So beyond helping our kids and future citizens be happier and healthier, what else do we get out of adding mental health education to our schools? I know that politics right now is about money, money, money, pragmatics, the economy…we can’t just go throwing money at things without some guarantee of a return on our dollar. But I have news: this will likely save us money. I don’t know if you’ve noticed, but mental healthcare is EXPENSIVE. My experience is primarily with eating disorder treatment, and I know that it’s come near to bankrupting a fair number of families. Most of the money for treatments is coming from insurers, and thus drives up the cost of insurance for everyone. Therapists are damn expensive, and once a mental illness becomes thoroughly entrenched it can take many, many years of therapy and work to get it under control. That’s a huge amount of expense both for individuals and for the community. If we can prevent some mental illnesses from ever occurring, we can save a great deal of money.

In addition to the cost of treatment, mental illness itself can be expensive, both individually and societally: individuals who are struggling can have a harder time getting and keeping work, or may spend money on things they don’t want (BPD can lead to excess shopping, addiction leads to money spend on substance of choice, BED means money on huge quantities of food). If someone is desperately fighting for their own mind, they’re likely not contributing as much to society as they could be (this is in no way meant to shame individuals with mental illness. Your job is to bring yourself back to health, not to contribute to society on a monetary level. If someone had a debilitating physical illness you wouldn’t shame them because they can’t work as many days. This is simply to say that when we’re very ill we’re not at our best). But if society wants its members to be as productive as possible, holding down jobs and putting money back into the economy, preventing mental illness is a really good way to do this.

But maybe money isn’t your thing. Maybe you’re more interested in the people than in the money. Well first of all go back and read the first few paragraphs about how we could make a lot of people happier and healthier. Still not enough? Ok, I’ve got another. The most immediate and concrete would likely be an improve in grades. Now I don’t know of any studies on the relationship between mental health treatment and grades, but I’m gonna go out on a limb here and say that when you’re fighting a mental illness or fighting to stay out of a mental illness, you’re more likely to struggle in school or at work. Now there are absolutely people who can keep up good grades while struggling. Some mental illnesses tend to push people towards perfectionism, and those individuals appear highly competent while in the throes of a mental illness. I myself managed to keep up above average grades through all of college while dealing with an eating disorder, depression, and generalized anxiety. But the worst grades of my life came at the time when my mental health was at its worst. This is not a coincidence. If we want our children to be well-educated and to be as successful as possible, we have to help them to be able to focus on school when they need to, and to have ways to deal with whatever else might be going on in their lives.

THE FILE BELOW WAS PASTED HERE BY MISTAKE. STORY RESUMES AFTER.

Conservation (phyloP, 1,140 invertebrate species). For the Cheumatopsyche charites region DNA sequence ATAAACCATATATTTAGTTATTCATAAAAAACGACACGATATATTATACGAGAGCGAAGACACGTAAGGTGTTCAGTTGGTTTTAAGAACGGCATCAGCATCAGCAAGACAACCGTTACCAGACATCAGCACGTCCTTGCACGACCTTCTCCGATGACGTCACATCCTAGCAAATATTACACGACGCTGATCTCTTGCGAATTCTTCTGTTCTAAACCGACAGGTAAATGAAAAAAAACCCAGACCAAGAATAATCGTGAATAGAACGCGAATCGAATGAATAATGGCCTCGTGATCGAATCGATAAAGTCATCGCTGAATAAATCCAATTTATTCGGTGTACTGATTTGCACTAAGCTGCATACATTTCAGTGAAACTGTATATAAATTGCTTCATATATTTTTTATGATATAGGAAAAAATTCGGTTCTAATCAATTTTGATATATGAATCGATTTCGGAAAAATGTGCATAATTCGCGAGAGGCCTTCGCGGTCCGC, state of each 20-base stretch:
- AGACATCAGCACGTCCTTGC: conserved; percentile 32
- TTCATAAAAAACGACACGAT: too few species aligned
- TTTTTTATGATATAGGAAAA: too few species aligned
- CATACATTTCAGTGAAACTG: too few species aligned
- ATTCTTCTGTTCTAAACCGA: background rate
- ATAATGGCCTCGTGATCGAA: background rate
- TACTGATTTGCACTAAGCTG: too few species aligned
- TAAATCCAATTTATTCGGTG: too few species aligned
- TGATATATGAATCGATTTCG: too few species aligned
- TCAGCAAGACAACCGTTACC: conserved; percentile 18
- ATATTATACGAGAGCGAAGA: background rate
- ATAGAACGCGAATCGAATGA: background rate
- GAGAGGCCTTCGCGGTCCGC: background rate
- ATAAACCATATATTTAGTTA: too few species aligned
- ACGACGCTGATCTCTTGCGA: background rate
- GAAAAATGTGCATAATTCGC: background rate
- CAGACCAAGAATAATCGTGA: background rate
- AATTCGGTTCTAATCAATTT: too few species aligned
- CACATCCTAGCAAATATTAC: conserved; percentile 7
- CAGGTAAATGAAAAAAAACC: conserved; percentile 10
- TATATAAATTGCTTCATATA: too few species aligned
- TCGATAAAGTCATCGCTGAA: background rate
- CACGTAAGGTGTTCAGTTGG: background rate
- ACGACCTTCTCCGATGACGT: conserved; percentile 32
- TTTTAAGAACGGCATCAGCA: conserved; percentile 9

In addition, spending time with one’s own emotions can really help to create more empathy for others. Again, I am speaking from my own experience here, but I find that the more I learn about understanding where my own emotions come from, the more I find myself curious about why others are upset or struggling. If even half of the kids in these classes gained something, we would have a significantly more empathetic and supportive community for others who might still have difficulties. And if every child went through something very like therapy at a young age, we might be able to decrease some of the stigma against mental illness and against therapy.

Now obviously there would be a cost here. It’s not free to get a therapist into the schools, or to further educate our already over-burdened teachers to handle one more thing. But adding a single additional school therapist who did one hour of work per week with each classroom would not break the budget (possibly two for larger schools. Keeping therapy groups small is REALLY important), and it could lead to some serious improvements. Therapists are expensive, but if we get all of the benefits outlined above it seems that it would be well worthwhile.

The ideal way to do this seems to me to have one therapist who is entirely devoted to education and preventative work, who conducts classes with small groups of students to teach them different skills, check in about their week, and assign them a short piece of homework to practice an emotional skill during the week. This would be a highly demanding position for one therapist to build close relationships with a large number of kids, but if schools were capable they could add more therapists for more students. Even if it didn’t exactly mimic a traditional therapist/patient relationship, it could still be a useful way for kids to simply have a time to check in, learn how to talk about emotions, and get some emotional education. It absolutely seems to be a cost effective measure to improve grades across the board (because this seems to be a measure that would benefit all kinds of students, and engage those with some interest in psychology at an early age) and to prepare kids for jobs and life.